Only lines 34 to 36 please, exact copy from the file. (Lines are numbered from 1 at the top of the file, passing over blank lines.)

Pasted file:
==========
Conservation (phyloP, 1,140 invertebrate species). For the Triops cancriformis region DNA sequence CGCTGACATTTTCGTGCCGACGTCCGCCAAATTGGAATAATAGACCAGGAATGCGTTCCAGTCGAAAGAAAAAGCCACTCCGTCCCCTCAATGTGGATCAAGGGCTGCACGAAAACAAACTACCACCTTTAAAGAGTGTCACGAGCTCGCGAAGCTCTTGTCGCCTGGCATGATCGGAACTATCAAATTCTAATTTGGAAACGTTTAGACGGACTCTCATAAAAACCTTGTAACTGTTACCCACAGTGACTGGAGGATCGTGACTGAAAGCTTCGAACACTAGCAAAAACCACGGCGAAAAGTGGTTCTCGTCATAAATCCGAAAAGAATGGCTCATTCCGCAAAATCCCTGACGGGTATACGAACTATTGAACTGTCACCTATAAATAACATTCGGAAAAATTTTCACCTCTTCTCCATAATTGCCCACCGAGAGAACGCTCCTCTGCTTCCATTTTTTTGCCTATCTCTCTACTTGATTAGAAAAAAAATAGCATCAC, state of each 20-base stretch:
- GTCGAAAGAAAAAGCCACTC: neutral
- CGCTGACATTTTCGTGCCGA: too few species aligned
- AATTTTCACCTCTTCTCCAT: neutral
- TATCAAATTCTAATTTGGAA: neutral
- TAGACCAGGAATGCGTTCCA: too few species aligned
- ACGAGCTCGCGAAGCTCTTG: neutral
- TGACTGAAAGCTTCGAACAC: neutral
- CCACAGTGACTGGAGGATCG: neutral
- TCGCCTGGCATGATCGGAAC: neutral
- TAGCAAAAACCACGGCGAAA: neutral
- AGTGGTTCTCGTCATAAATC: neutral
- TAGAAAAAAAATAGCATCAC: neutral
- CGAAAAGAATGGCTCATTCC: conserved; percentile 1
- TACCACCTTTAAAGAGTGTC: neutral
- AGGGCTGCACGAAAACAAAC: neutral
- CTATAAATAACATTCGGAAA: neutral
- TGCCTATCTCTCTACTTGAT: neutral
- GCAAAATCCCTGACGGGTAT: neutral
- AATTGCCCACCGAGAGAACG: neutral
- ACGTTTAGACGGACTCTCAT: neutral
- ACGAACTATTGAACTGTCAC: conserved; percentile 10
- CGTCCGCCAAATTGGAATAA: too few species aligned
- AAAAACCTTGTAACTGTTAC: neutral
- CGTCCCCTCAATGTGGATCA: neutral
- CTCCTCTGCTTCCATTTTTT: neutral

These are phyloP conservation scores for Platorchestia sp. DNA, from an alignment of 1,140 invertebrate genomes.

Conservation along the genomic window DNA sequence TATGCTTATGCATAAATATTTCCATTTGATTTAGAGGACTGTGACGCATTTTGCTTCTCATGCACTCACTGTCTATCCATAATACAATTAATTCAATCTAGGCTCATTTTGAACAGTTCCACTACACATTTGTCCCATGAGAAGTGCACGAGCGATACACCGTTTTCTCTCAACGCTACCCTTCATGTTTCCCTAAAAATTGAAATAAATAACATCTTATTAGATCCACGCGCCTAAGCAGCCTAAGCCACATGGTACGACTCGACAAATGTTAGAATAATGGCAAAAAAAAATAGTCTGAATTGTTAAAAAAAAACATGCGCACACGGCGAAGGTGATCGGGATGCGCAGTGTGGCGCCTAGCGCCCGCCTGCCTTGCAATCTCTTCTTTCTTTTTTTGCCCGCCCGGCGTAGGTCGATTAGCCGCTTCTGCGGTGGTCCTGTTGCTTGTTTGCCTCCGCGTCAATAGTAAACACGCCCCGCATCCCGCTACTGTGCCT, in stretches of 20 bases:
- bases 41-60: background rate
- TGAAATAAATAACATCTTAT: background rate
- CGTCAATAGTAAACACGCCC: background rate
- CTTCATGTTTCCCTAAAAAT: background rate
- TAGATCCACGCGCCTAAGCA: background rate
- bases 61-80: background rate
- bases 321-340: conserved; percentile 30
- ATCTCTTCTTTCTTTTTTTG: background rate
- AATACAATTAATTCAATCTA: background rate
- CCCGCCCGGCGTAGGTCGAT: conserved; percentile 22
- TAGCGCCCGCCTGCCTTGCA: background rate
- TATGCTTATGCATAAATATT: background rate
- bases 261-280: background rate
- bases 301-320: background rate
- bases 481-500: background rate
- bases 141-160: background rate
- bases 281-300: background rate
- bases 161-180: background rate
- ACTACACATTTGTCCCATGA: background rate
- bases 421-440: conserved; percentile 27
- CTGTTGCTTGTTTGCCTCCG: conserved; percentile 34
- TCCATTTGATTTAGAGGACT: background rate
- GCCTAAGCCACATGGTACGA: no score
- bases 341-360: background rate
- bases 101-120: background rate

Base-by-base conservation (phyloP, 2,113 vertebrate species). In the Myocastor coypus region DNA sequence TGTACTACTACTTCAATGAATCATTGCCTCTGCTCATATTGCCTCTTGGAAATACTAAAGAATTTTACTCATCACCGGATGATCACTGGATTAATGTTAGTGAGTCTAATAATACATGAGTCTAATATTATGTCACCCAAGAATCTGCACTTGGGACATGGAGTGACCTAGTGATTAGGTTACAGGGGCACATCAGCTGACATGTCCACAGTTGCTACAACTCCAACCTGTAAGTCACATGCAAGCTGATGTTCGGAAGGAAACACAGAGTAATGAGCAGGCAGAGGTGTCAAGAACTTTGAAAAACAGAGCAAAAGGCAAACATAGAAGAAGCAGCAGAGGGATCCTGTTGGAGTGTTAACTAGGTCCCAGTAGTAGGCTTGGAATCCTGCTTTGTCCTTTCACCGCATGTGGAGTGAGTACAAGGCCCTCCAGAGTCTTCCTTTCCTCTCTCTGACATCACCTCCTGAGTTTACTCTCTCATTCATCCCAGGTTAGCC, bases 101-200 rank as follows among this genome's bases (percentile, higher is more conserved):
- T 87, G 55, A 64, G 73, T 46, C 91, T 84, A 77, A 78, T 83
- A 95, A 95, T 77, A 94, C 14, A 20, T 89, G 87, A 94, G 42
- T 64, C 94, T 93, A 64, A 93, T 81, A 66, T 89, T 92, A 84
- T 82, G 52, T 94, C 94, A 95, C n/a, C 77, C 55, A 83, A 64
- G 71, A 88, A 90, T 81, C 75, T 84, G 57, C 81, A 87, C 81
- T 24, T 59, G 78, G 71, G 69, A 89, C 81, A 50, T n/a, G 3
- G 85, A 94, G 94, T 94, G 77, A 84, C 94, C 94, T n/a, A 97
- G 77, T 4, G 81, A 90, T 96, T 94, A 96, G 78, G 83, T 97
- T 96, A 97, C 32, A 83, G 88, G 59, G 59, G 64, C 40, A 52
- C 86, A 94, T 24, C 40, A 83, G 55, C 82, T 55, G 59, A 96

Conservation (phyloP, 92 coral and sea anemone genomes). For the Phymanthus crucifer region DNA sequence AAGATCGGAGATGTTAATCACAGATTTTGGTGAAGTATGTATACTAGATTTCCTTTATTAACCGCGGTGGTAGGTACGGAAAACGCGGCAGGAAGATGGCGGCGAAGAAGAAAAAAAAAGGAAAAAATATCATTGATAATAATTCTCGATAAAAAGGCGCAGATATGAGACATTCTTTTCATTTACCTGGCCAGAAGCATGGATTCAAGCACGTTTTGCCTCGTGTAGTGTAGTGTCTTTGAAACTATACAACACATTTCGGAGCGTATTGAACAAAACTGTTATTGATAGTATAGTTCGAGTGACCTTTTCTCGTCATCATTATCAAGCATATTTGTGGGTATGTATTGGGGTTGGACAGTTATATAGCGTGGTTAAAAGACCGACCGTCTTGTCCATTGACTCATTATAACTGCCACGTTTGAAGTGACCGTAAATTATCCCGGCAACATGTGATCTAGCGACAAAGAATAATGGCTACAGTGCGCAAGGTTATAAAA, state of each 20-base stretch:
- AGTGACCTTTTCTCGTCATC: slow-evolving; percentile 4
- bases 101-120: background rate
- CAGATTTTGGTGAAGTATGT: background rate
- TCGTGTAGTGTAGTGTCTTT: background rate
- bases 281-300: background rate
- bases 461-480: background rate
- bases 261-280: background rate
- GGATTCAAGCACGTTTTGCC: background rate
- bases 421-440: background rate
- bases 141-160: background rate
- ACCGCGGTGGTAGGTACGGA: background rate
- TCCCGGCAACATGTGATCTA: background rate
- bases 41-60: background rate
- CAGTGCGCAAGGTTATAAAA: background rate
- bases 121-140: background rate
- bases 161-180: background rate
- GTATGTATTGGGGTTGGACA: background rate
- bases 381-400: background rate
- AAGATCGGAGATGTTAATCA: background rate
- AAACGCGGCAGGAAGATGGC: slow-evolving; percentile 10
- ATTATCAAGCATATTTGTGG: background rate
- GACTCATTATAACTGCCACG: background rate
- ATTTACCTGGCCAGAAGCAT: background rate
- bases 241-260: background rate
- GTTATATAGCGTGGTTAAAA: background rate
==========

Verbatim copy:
- bases 61-80: background rate
- bases 321-340: conserved; percentile 30
- ATCTCTTCTTTCTTTTTTTG: background rate